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Phasing Into Retirement Transition into retirement with a flexible work schedule

If you're nearing retirement age and want to work less but aren't quite ready for full-time leisure, "phased retirement" might be for you. Phased retirement offers flexible work arrangements, earned income (sometimes along with a pension), and a chance for your retirement accounts to grow longer without being tapped. "It's a pretty abrupt change to go from working being the major activity to nothing," says Steven Allen, a professor at North Carolina State University's College of Management. "Psychologically, professional people have a lot of their identity wrapped up in their career."

Some companies have established programs that let employees make a gradual transition into retirement. The biotechnology company Monsanto has a Resource Re-entry Center that matches former employees with temporary assignments after at least a six-month separation from the company. "RRC participants can use the skills and competencies they gained in their careers for a similar role or leverage those skills to explore an entirely different role," says Deborah Lebryk, Monsanto's director of external relations.

RRC participants range from scientists and financial professionals to tour guides and receptionists. Typical of the RRC program is Gary Barton, a science communications retiree who now conducts tours of plant genetics research labs. He is currently planning his next vacation; his flexible hours allow him to pick up more hours one week and take another week off. Maryann Benoist, another RRC participant, calls the program a "godsend." "When you go full steam ahead and then just stop-it didn't work for me," she says. She now shares a job with another employee so that she can pick what days she will work.

The Aerospace Corp. runs a Retiree Casual Program in which former employees receive compensation for time worked plus normal retirement benefits, but additional retirement benefits do not accrue. "Employees like remaining connected to the company, being able to work part time, being able to ease into retirement, and being recognized for their expertise," says Charlotte Lazar-Morrison, the company's principal director of human resources.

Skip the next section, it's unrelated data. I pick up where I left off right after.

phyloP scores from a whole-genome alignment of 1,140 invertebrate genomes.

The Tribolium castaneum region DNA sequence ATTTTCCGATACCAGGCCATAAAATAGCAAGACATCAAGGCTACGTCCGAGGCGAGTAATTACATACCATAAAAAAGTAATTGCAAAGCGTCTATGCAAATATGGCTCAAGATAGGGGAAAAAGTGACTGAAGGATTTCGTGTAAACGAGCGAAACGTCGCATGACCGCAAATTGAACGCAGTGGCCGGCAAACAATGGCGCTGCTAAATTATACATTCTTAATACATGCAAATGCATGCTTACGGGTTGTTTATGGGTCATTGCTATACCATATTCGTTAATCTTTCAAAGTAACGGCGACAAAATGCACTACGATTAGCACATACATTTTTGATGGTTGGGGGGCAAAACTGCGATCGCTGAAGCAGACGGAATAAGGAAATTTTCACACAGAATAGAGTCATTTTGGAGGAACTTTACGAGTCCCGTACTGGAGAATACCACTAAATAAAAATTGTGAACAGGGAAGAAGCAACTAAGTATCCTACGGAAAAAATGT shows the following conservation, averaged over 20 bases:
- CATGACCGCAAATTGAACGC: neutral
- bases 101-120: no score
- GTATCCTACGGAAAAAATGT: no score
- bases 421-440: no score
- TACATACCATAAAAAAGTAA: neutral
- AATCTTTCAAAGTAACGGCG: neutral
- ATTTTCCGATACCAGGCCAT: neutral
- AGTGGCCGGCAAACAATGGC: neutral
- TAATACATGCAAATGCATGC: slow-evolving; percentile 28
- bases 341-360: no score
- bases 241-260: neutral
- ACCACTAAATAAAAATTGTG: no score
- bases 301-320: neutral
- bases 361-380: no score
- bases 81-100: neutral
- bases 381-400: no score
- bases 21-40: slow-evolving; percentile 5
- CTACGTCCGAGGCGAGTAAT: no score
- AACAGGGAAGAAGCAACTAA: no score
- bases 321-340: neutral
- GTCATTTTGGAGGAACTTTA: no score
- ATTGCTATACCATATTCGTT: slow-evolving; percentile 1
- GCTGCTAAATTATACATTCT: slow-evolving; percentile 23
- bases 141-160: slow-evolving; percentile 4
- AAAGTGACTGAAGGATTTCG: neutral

Formal phased-retirement programs aren't the norm, though. Phased retirement is most often an ad hoc arrangement negotiated between an individual and a company, says Yung-Ping Chen, a gerontologist at the University of Massachusetts-Boston.

Here are questions to ask when negotiating phased retirement with your employer:

How is this going to affect my pension? Look into how your pension amount will be calculated. Make sure that only your full-time salary, and not your lower phased salary, is used to calculate your pension. Some companies limit employees to 999 hours per year, or half time, to avoid having to increase workers' retirement benefits.

If I cut my hours, what's going to happen to my salary? Salaries are reviewed and often decreased when you are rehired, especially if you held a management position. Make sure to agree upon pay before you continue working.

What's going to happen to my health benefits? The amount of health coverage provided by employers for both full- and part-time workers varies widely. Check to see that you will still be covered, especially if you phase into retirement before Medicare coverage kicks in at age 65.

Can I phase in right away? In North Carolina, a state employee who retires must wait six months before working for the state again. Many companies, like Monsanto, also require a separation from the company. Find out if your company requires a separation and for how long.

What will be expected of me? Find out what your new work responsibilities will be and how many hours you will be expected to put in. Chen recommends getting answers to these questions: How long does the arrangement last? Can either party terminate the agreement at any time? If I don't like phased retirement, can I go back to working full time?

Know that things won't be exactly the same. Phased retirement pays you bonuses in terms of free time. However, coworkers and managers may react negatively to your "double dipping," or receiving both a pension benefit and a paycheck. Also, you may lose some perks of a full-time employee. Be ready to give up your parking space and office, Allen says.

Enjoy the perks. Phasing into retirement gives you more time to take classes, get involved in civic activities, take adequate care of your health, and travel. Phased retirees in the University of North Carolina system who had their workload reduced by 50 percent reported that they had more time to spend with friends and family, engage in research or other creative scholarly activities, and volunteer in the community.

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